WASHINGTON, DC, December 7, 2020 (ENS) – The extremely active 2020 Atlantic hurricane season is finally over, after a record-breaking 30 named storms and 12 landfalling storms in the continental United States, breaking a record set in 1916. While the official hurricane season ended on November 30, tropical storms have continued to develop. All this unprecedented activity was stoked by a La Niña that developed this summer, says the National Weather Service.
In total, the 2020 season produced 30 named storms with top winds of 39 mph or greater, of which 13 became hurricanes with top winds of 74 mph or greater, including six major hurricanes with top winds of 111 mph or greater.
This is the most storms on record, surpassing the 28 from 2005, and the second-highest number of hurricanes on record. An average season has just 12 named storms, six hurricanes, and three major hurricanes.
The hurricanes and storms this season claimed an estimated 409 lives and caused more than $41 billion in property damage around the Atlantic Rim and across the Caribbean Sea.
The seasonal hurricane outlooks provided by the National Oceanic and Atmospheric Administration, NOAA, accurately predicted a high likelihood of an above-normal Atlantic hurricane season with a strong possibility of it being extremely active.
“Throughout this relentless hurricane season, NOAA worked around-the-clock to provide critical data and reliable forecasts to our nation’s communities in the path of devastating storms,” said U.S. Secretary of Commerce Wilbur Ross. “The services provided by NOAA, alongside our emergency management partners, undoubtedly helped save many lives and protect property.”
The 2020 season got off to an early and rapid pace with a record nine named storms from May through July, and then quickly exhausted the 21-name Atlantic list when Tropical Storm Wilfred formed on September 18.
For only the second time in history, the Greek alphabet was used for the remainder of the season, extending through the 9th name in the list, Iota.
“The 2020 Atlantic hurricane season ramped up quickly and broke records across the board,” said Neil Jacobs, PhD, acting NOAA administrator. “Our investments in research, forecast models, and computer technology allowed forecasters at the National Weather Service, and its National Hurricane Center, to issue forecasts with increasing accuracy, resulting in the advanced lead time needed to ensure that decision-makers and communities were ready and responsive.”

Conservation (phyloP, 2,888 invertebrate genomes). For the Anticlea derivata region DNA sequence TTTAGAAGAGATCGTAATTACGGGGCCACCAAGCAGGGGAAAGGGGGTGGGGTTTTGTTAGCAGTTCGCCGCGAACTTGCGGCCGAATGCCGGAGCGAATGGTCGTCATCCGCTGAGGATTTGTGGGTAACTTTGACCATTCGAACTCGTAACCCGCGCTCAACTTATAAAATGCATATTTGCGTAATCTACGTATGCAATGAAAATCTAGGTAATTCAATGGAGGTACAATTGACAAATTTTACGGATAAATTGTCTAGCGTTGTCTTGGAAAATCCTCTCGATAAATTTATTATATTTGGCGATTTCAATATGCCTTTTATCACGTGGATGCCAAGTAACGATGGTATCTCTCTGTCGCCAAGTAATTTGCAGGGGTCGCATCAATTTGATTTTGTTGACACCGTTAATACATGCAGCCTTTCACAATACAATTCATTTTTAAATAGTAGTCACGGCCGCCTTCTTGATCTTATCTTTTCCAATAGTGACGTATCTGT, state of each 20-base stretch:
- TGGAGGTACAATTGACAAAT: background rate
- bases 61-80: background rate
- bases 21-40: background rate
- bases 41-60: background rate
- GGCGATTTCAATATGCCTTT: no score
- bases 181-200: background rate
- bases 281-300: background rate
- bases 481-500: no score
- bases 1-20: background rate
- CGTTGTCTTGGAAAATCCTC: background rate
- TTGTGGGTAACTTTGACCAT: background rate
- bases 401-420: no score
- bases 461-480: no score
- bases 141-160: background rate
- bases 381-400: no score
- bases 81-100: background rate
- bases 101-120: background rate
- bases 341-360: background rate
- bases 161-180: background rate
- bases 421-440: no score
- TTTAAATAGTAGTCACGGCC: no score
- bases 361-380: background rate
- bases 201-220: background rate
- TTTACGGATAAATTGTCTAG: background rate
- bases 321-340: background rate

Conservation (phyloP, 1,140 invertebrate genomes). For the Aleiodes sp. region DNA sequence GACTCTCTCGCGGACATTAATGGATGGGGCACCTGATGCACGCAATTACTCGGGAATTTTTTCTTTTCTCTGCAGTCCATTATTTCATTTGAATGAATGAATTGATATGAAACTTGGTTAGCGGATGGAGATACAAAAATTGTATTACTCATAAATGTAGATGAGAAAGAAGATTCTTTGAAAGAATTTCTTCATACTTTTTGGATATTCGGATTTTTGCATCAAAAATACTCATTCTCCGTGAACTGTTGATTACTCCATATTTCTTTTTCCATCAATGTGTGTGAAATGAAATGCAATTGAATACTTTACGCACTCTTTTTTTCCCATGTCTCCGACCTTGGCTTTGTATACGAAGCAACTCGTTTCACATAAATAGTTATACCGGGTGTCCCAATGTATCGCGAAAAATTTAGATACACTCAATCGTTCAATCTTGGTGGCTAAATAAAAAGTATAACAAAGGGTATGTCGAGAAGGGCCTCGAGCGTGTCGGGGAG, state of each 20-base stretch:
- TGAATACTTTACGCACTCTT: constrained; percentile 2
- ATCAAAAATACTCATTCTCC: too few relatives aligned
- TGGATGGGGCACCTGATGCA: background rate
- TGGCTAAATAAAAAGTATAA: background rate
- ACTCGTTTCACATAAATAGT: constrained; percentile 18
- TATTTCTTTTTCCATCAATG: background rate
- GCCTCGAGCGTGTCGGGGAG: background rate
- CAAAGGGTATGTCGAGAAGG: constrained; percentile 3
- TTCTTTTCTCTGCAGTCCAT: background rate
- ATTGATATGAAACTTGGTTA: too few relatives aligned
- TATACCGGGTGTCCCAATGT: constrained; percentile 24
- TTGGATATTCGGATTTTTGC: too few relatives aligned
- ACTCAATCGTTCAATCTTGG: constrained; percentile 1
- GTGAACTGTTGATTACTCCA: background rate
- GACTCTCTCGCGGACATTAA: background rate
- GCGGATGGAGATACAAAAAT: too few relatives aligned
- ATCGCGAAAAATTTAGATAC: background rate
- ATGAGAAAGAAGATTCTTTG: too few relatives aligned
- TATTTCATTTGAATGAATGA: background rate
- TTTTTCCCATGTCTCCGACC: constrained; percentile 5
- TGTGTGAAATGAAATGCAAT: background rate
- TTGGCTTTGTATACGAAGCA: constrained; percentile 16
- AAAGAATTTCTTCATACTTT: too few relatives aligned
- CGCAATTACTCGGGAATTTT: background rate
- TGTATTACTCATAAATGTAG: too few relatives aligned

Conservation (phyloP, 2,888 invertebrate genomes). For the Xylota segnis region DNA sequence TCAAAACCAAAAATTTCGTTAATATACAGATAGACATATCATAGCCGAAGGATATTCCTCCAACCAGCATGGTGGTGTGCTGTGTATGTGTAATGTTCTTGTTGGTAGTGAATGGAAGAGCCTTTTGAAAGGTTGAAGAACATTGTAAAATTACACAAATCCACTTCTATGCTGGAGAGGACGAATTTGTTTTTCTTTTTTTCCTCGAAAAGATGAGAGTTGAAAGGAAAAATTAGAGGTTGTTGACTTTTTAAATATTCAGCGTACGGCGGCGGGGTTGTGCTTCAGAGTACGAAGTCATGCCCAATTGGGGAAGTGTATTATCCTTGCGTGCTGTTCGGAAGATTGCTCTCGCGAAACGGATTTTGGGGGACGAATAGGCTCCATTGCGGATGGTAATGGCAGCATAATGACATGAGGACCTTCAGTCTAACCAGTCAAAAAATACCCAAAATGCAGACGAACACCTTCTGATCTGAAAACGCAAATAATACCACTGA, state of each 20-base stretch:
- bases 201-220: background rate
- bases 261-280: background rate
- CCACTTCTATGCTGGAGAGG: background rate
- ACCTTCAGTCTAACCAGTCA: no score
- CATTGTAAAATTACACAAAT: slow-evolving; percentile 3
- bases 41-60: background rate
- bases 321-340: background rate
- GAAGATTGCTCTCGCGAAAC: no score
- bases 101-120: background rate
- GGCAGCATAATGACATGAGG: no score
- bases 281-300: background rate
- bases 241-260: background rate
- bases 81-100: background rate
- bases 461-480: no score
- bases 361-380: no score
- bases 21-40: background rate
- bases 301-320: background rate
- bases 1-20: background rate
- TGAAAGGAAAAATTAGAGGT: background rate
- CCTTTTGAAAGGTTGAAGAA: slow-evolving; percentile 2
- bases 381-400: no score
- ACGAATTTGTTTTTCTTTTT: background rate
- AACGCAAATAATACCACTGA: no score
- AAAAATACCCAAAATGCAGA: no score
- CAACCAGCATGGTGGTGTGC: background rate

This is the fifth consecutive year with an above-normal Atlantic hurricane season, with 18 above-normal seasons out of the past 26.
This increased hurricane activity is attributed to the warm phase of the Atlantic Multi-Decadal Oscillation, AMO, which began in 1995. This has produced more, stronger, and longer-lasting storms since that time. Such active eras for Atlantic hurricanes have historically lasted about 25 to 40 years.
“As we correctly predicted, an interrelated set of atmospheric and oceanic conditions linked to the warm AMO were again present this year,” said Gerry Bell, PhD, lead seasonal hurricane forecaster at NOAA’s Climate Prediction Center. “These included warmer-than-average Atlantic sea surface temperatures and a stronger west African monsoon, along with much weaker vertical wind shear and wind patterns coming off of Africa that were more favorable for storm development. These conditions, combined with La Nina, helped make this record-breaking, extremely active hurricane season possible.”
This historic hurricane season saw record water levels in several locations, including the Gulf Coast where Hurricane Sally brought the highest observed water levels since Hurricane Katrina in 2005 to Pensacola, Florida. NOAA’s National Ocean Service stations recorded this data using the Coastal Inundation Dashboard, a tool to observe real-time water levels during a storm.
Scientists at NOAA’s Atlantic Oceanographic and Meteorological Laboratory and the Satellite Data and Information Service were able to get wave height information into the hands of forecasters using new instrumentation like the Ka-band Interferometric Altimeter. This vital oceanic data allowed forecasters to help mariners avoid dangerous situations at sea.
Additionally, three hurricanes – Isaias, Laura, and Sally – passed within range of NOAA’s hurricane ocean gliders this year, capturing invaluable ocean data below the storms while hurricane hunter planes captured atmospheric data above.
Capturing atmospheric data this season was no small feat, as forecasters and researchers relied on the heroic efforts of NOAA and U.S. Air Force Reserve Hurricane Hunters to provide invaluable data during this record-setting season.
There are no tropical cyclones in the Atlantic at this time, says the National Weather Service. The 2021 hurricane season will officially begin on June 1 and NOAA’s Climate Prediction Center will issue its first seasonal outlook in May.